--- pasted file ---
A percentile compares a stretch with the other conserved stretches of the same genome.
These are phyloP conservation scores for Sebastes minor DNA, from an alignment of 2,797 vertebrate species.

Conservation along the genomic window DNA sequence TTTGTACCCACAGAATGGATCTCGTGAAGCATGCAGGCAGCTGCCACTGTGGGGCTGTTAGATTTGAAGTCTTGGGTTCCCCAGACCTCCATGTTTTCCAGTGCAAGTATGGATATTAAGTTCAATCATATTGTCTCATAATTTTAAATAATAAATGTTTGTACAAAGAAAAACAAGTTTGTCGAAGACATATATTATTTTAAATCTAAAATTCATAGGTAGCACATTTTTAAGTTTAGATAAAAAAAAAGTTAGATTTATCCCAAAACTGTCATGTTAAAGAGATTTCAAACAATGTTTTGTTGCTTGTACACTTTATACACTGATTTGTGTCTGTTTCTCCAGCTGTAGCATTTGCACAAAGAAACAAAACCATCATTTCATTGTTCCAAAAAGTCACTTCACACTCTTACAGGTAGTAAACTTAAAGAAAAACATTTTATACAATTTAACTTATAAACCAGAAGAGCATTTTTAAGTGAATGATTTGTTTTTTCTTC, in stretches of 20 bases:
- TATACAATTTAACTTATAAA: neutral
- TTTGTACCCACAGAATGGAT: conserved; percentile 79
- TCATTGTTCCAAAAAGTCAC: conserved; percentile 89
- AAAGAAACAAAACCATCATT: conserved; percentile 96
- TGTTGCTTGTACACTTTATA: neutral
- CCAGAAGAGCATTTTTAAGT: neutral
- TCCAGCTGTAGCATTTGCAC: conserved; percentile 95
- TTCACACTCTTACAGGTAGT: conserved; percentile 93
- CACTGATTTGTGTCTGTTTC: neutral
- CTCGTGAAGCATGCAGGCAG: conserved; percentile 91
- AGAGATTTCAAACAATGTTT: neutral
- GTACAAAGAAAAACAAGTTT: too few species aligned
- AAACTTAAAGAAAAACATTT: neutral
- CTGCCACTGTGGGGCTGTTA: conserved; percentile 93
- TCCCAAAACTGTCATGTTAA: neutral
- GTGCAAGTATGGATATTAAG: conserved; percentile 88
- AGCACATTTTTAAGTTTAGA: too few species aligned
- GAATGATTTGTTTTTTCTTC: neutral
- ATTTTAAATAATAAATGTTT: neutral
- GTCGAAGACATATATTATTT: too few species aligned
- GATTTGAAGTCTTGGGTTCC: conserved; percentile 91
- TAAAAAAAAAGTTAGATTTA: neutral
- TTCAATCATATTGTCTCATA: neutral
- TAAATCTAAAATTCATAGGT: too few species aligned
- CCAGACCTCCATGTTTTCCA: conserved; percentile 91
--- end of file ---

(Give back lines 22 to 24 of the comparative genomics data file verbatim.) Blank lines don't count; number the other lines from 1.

- ATTTTAAATAATAAATGTTT: neutral
- GTCGAAGACATATATTATTT: too few species aligned
- GATTTGAAGTCTTGGGTTCC: conserved; percentile 91